1907: Grand Lodge of Scotland introduced. Manuel Camus, a member of the American Manila Lodge No 342 (Grand Lodge of California), on June 1, 1907 met with other Masons at his residence in Calle San Sebastian, to organize a lodge under the Grand Lodge of Scotland. According to Kalaw (1920) Camus' main objective in implanting the principles of Anglo-Saxon Freemasonry into the country was to instill them into the minds of the Filipino Masons who were denied admission to American lodges. The lodge was chartered as Perla del Oriente No 1034 on November 7, 1907. Cebu Lodge No 1106 was organized in Cebu city later.
1907: Americans establish third lodge. Corregidor Lodge No, 386 was chartered by the Grand Lodge of California on October 10, 1907; the third in the country and second in Manila. It was constituted on December 11, 1907. According to Fajardo (1988); "in1905 a movement was initiated by some Americans to start another Lodge in Manila, but was shelved because some feared that should a charter be issued for a new lodge an effort would subsequently be made towards the establishment of a Grand Lodge which Filipinos might join." Milton E. Springer of Manila Lodge, articulating his objections was quoted by Fajardo: “In the course of several years they would outnumber the Americans and other English speaking Masons, and consequently control the Grand Lodge in the Philippine Islands. This would also make Americans and all English speaking Masons subservient to a dark race, which I am sure would not be harmonious or tend toward the betterment of all concerned.”
1912 : Gran Oriente Lusitano Unido charters lodges. In May 1911, members of Logia Luz de Oriente No 228 of the Gran Oriente de España requested affiliation with the Grand Oriente Lusitano Unido, which was the product of the union of the old Oriente Lusitano with other Grand Jurisdictions in Portugal in 1869. Telegram from Lisbon approving the affiliation was received a year after, dated July 9, 1912. Under this Orient, Lodge Minerva No 370 was organized, partly with members of the old Lodge Luz de Oriente.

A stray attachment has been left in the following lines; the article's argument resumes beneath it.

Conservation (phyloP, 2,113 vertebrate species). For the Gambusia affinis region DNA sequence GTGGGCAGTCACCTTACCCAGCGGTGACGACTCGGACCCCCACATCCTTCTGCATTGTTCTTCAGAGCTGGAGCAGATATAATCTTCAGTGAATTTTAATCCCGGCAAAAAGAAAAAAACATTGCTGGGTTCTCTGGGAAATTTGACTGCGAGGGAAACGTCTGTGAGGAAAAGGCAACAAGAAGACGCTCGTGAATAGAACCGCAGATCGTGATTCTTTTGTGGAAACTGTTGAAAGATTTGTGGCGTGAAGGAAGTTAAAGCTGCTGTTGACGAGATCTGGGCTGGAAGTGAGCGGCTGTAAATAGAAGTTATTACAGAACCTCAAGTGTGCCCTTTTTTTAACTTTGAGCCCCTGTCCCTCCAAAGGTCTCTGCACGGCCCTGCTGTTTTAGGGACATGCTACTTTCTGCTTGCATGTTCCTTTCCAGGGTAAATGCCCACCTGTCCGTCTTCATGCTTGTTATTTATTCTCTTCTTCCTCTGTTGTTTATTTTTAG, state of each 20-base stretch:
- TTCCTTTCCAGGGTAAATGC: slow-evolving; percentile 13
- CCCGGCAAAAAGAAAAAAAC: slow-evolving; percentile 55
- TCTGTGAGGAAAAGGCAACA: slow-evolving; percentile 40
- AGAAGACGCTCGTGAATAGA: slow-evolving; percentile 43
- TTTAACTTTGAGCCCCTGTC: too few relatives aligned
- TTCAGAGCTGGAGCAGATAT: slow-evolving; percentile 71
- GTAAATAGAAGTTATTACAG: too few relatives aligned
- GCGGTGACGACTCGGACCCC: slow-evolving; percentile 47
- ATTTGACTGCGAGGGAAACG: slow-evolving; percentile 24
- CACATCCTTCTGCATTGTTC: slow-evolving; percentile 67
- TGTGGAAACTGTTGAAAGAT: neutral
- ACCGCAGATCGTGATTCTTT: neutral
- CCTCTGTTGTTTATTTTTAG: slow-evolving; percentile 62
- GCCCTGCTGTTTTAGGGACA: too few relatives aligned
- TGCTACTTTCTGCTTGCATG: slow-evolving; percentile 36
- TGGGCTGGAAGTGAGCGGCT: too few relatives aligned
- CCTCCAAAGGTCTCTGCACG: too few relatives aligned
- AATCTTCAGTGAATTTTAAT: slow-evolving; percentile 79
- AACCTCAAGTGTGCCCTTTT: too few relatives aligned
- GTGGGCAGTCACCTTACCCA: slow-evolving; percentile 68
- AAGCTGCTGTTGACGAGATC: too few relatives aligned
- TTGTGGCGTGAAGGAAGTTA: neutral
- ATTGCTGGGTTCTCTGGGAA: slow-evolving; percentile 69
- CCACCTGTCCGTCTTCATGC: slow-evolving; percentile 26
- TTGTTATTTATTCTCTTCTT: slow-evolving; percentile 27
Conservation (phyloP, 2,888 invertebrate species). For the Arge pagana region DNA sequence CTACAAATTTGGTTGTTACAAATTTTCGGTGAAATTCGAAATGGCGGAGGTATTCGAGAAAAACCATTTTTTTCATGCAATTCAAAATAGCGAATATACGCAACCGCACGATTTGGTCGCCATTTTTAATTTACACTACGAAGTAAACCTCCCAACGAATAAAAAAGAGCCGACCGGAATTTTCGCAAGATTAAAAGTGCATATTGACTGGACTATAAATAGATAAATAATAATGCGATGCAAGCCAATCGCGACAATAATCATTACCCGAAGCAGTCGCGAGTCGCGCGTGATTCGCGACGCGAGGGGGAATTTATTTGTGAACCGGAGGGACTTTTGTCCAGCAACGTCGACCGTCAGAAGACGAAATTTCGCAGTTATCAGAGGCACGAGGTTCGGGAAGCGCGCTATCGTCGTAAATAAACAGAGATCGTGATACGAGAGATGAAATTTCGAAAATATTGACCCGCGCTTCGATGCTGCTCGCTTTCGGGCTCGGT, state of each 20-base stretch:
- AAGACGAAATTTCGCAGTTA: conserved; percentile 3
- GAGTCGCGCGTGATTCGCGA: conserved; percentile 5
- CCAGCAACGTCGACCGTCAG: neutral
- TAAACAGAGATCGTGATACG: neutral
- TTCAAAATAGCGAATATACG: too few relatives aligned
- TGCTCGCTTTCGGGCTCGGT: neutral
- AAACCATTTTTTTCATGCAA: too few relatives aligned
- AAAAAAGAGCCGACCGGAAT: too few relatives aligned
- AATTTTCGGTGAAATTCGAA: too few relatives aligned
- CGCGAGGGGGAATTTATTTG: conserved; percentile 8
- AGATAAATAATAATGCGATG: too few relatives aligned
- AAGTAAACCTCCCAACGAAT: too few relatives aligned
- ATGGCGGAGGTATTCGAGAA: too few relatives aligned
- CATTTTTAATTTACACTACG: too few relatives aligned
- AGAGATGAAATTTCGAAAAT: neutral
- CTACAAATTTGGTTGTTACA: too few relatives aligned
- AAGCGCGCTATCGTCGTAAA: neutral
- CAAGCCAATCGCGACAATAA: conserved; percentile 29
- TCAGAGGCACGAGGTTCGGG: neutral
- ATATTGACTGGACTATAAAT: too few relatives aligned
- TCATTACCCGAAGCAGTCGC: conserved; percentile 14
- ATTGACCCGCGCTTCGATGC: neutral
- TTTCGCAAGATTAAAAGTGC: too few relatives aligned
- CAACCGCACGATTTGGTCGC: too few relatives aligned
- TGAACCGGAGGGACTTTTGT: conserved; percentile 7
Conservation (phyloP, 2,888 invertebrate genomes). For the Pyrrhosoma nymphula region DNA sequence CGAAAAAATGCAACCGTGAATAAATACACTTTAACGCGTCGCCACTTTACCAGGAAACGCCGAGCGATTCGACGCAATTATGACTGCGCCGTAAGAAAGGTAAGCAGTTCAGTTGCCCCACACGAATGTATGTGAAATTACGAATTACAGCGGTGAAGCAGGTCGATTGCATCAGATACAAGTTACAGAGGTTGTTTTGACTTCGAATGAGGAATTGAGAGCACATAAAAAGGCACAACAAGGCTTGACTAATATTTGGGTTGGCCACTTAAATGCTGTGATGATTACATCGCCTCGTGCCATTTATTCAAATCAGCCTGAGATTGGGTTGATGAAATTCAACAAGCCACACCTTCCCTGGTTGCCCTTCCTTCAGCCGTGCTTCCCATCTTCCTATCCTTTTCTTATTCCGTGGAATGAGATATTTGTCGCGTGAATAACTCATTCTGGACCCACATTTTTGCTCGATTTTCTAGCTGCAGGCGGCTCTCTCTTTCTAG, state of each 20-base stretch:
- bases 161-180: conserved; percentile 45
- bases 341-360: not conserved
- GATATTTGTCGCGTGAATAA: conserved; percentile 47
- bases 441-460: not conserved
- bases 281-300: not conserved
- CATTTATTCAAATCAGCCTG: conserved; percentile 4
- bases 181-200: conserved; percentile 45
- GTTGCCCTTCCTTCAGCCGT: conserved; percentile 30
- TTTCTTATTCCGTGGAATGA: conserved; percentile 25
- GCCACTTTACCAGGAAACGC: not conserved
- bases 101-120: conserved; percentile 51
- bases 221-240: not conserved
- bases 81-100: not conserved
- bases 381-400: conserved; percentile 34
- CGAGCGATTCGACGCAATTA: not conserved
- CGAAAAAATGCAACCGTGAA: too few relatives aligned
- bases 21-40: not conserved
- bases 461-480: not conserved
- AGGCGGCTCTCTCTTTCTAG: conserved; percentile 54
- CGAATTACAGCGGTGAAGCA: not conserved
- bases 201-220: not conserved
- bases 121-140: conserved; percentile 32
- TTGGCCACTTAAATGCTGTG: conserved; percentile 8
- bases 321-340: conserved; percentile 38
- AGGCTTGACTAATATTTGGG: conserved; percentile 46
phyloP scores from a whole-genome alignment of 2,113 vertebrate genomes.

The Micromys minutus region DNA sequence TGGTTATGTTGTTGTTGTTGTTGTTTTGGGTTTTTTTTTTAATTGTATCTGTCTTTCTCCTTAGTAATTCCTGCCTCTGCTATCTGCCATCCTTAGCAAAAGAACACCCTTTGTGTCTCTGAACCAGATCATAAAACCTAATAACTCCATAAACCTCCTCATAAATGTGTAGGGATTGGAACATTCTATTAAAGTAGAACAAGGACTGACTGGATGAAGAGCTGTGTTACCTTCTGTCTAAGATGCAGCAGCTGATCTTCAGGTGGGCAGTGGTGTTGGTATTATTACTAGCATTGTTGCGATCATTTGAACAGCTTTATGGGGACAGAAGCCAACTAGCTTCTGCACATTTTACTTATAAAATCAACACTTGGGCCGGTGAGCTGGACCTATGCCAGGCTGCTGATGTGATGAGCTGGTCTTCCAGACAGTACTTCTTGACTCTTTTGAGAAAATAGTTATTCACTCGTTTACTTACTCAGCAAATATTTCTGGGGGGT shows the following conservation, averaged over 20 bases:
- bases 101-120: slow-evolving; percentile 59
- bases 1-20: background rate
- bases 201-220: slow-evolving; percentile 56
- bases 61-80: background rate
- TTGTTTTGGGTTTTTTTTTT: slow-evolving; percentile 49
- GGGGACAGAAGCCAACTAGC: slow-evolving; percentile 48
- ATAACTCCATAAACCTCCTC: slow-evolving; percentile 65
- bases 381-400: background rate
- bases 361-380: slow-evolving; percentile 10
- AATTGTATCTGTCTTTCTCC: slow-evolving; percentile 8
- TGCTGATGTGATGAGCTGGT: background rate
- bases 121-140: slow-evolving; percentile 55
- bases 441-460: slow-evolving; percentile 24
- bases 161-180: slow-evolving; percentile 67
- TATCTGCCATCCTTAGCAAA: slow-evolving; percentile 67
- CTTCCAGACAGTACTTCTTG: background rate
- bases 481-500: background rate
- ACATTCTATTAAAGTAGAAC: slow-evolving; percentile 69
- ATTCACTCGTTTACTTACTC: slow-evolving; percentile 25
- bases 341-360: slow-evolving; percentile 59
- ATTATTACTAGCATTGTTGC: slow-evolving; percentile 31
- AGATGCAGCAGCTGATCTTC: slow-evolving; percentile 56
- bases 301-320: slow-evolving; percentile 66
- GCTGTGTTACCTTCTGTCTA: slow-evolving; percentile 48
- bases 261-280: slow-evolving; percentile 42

1912: Americans organize own Grand Lodge. Representatives of the three American lodges, Manila 342, Cavite 350 and Corregidor 386 met on December 19, 1912, to organize a Grand Lodge, called Grand Lodge of the Philippine Islands. Invitations were also sent to the two lodges of the Grand Lodge of Scotland, La Perla 1034 and Cebu 1106, emphasizing that "the Philippines being a territory Masonically free, it was within legal bounds of three subordinate lodges to organize a sovereign Grand Lodge." The two Scottish lodges did not respond to the invitation and rejected the idea. (Kalaw, 1920)
1915: Grand Lodge of the Philippine Islands constitutes first Lodge. The first Lodge established under the new Grand Lodge was Bagumbayan Lodge No 4, constituted by Grand Master George R. Harvey on February 10, 1915. This Lodge was organized when Batapuwadgue John Mendez, native of Ceylon and a member of a Lodge of the Gran Oriente de España told his employer, Christian W. Rosenstock of Corregidor Lodge No 3 his and his Filipino friends' desire to join one of the American Lodges of the Grand Lodge of the Philippine Islands. He was advised instead to form a new Lodge together with his friends. Grand Master Newton C.Comfort approved the initiative. Three members of Corregidor Lodge demitted to become the principal officers of the Lodge. (Causing, 1969)
1915: Grand Regional Lodge elects Teodoro M. Kalaw as Grand Master. On May 15, 1915, Teodoro M. Kalaw assumed the chair as new Grand Master of the Gran Logia Regional de Filipinas. On June 10, during the meeting of the Grand Regional Lodge, he was granted authority to convoke a general assembly of Masons "to discuss "internal and external problems, so serious and so fundamental in fact, that from their solution will depend the life, the honor and the future development of national Philippine Masonry."